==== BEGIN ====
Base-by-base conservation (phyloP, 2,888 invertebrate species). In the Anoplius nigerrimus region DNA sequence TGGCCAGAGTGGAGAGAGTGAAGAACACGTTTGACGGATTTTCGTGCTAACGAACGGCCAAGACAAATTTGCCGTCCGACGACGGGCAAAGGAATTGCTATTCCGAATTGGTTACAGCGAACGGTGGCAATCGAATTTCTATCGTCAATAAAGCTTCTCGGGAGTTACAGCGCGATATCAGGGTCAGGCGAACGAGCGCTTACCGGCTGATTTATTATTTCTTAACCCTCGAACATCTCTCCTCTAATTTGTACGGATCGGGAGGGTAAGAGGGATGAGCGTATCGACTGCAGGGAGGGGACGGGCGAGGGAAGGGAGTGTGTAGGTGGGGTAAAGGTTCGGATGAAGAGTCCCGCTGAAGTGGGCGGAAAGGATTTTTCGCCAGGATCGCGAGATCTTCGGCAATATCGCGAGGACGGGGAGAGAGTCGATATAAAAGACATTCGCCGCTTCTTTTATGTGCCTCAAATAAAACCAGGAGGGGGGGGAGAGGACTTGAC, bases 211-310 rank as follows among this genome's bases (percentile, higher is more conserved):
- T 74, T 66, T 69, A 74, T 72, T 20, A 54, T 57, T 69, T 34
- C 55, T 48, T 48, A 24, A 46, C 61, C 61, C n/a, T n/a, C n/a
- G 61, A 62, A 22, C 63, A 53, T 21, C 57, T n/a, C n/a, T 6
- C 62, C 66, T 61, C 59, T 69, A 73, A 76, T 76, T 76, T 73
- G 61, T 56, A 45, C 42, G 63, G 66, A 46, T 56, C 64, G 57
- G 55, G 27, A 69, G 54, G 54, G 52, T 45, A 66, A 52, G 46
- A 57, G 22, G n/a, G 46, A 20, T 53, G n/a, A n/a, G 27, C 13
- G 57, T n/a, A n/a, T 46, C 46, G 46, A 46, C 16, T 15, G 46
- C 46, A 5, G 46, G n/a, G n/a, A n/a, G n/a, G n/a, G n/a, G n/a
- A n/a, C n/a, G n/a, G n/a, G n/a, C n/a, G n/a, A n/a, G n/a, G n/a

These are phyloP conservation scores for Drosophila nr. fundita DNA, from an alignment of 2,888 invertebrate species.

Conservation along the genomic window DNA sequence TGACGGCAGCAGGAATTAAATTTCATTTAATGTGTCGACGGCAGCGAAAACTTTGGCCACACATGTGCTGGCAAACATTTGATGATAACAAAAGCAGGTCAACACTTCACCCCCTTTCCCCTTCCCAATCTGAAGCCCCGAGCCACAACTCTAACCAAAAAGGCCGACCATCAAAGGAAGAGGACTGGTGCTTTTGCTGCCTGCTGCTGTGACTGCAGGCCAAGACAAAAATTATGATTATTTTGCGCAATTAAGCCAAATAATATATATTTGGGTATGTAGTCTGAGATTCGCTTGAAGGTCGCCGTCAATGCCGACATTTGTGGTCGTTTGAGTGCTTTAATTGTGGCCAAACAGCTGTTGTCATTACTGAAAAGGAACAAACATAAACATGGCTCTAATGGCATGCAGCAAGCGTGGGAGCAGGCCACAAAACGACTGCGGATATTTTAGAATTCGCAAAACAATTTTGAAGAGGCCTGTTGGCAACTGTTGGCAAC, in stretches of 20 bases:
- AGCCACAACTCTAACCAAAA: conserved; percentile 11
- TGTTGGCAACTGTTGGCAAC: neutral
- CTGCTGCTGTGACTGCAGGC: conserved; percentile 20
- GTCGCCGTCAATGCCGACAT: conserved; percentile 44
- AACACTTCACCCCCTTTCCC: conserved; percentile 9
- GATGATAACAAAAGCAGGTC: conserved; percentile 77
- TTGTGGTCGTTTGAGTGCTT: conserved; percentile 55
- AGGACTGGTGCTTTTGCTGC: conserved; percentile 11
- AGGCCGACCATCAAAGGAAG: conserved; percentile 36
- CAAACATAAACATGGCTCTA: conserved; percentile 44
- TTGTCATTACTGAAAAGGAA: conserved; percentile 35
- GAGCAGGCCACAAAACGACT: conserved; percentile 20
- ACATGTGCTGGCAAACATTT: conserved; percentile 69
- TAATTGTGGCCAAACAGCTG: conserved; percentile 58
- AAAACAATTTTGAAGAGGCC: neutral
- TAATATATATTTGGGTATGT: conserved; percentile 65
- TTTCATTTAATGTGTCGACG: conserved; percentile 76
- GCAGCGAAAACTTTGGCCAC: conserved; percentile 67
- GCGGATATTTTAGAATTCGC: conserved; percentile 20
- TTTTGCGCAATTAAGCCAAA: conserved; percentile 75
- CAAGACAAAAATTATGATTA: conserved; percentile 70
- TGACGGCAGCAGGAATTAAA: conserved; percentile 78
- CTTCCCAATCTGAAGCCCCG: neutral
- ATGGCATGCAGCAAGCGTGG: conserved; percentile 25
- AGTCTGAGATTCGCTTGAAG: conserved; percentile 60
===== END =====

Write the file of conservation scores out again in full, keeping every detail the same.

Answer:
Base-by-base conservation (phyloP, 2,888 invertebrate species). In the Anoplius nigerrimus region DNA sequence TGGCCAGAGTGGAGAGAGTGAAGAACACGTTTGACGGATTTTCGTGCTAACGAACGGCCAAGACAAATTTGCCGTCCGACGACGGGCAAAGGAATTGCTATTCCGAATTGGTTACAGCGAACGGTGGCAATCGAATTTCTATCGTCAATAAAGCTTCTCGGGAGTTACAGCGCGATATCAGGGTCAGGCGAACGAGCGCTTACCGGCTGATTTATTATTTCTTAACCCTCGAACATCTCTCCTCTAATTTGTACGGATCGGGAGGGTAAGAGGGATGAGCGTATCGACTGCAGGGAGGGGACGGGCGAGGGAAGGGAGTGTGTAGGTGGGGTAAAGGTTCGGATGAAGAGTCCCGCTGAAGTGGGCGGAAAGGATTTTTCGCCAGGATCGCGAGATCTTCGGCAATATCGCGAGGACGGGGAGAGAGTCGATATAAAAGACATTCGCCGCTTCTTTTATGTGCCTCAAATAAAACCAGGAGGGGGGGGAGAGGACTTGAC, bases 211-310 rank as follows among this genome's bases (percentile, higher is more conserved):
- T 74, T 66, T 69, A 74, T 72, T 20, A 54, T 57, T 69, T 34
- C 55, T 48, T 48, A 24, A 46, C 61, C 61, C n/a, T n/a, C n/a
- G 61, A 62, A 22, C 63, A 53, T 21, C 57, T n/a, C n/a, T 6
- C 62, C 66, T 61, C 59, T 69, A 73, A 76, T 76, T 76, T 73
- G 61, T 56, A 45, C 42, G 63, G 66, A 46, T 56, C 64, G 57
- G 55, G 27, A 69, G 54, G 54, G 52, T 45, A 66, A 52, G 46
- A 57, G 22, G n/a, G 46, A 20, T 53, G n/a, A n/a, G 27, C 13
- G 57, T n/a, A n/a, T 46, C 46, G 46, A 46, C 16, T 15, G 46
- C 46, A 5, G 46, G n/a, G n/a, A n/a, G n/a, G n/a, G n/a, G n/a
- A n/a, C n/a, G n/a, G n/a, G n/a, C n/a, G n/a, A n/a, G n/a, G n/a

These are phyloP conservation scores for Drosophila nr. fundita DNA, from an alignment of 2,888 invertebrate species.

Conservation along the genomic window DNA sequence TGACGGCAGCAGGAATTAAATTTCATTTAATGTGTCGACGGCAGCGAAAACTTTGGCCACACATGTGCTGGCAAACATTTGATGATAACAAAAGCAGGTCAACACTTCACCCCCTTTCCCCTTCCCAATCTGAAGCCCCGAGCCACAACTCTAACCAAAAAGGCCGACCATCAAAGGAAGAGGACTGGTGCTTTTGCTGCCTGCTGCTGTGACTGCAGGCCAAGACAAAAATTATGATTATTTTGCGCAATTAAGCCAAATAATATATATTTGGGTATGTAGTCTGAGATTCGCTTGAAGGTCGCCGTCAATGCCGACATTTGTGGTCGTTTGAGTGCTTTAATTGTGGCCAAACAGCTGTTGTCATTACTGAAAAGGAACAAACATAAACATGGCTCTAATGGCATGCAGCAAGCGTGGGAGCAGGCCACAAAACGACTGCGGATATTTTAGAATTCGCAAAACAATTTTGAAGAGGCCTGTTGGCAACTGTTGGCAAC, in stretches of 20 bases:
- AGCCACAACTCTAACCAAAA: conserved; percentile 11
- TGTTGGCAACTGTTGGCAAC: neutral
- CTGCTGCTGTGACTGCAGGC: conserved; percentile 20
- GTCGCCGTCAATGCCGACAT: conserved; percentile 44
- AACACTTCACCCCCTTTCCC: conserved; percentile 9
- GATGATAACAAAAGCAGGTC: conserved; percentile 77
- TTGTGGTCGTTTGAGTGCTT: conserved; percentile 55
- AGGACTGGTGCTTTTGCTGC: conserved; percentile 11
- AGGCCGACCATCAAAGGAAG: conserved; percentile 36
- CAAACATAAACATGGCTCTA: conserved; percentile 44
- TTGTCATTACTGAAAAGGAA: conserved; percentile 35
- GAGCAGGCCACAAAACGACT: conserved; percentile 20
- ACATGTGCTGGCAAACATTT: conserved; percentile 69
- TAATTGTGGCCAAACAGCTG: conserved; percentile 58
- AAAACAATTTTGAAGAGGCC: neutral
- TAATATATATTTGGGTATGT: conserved; percentile 65
- TTTCATTTAATGTGTCGACG: conserved; percentile 76
- GCAGCGAAAACTTTGGCCAC: conserved; percentile 67
- GCGGATATTTTAGAATTCGC: conserved; percentile 20
- TTTTGCGCAATTAAGCCAAA: conserved; percentile 75
- CAAGACAAAAATTATGATTA: conserved; percentile 70
- TGACGGCAGCAGGAATTAAA: conserved; percentile 78
- CTTCCCAATCTGAAGCCCCG: neutral
- ATGGCATGCAGCAAGCGTGG: conserved; percentile 25
- AGTCTGAGATTCGCTTGAAG: conserved; percentile 60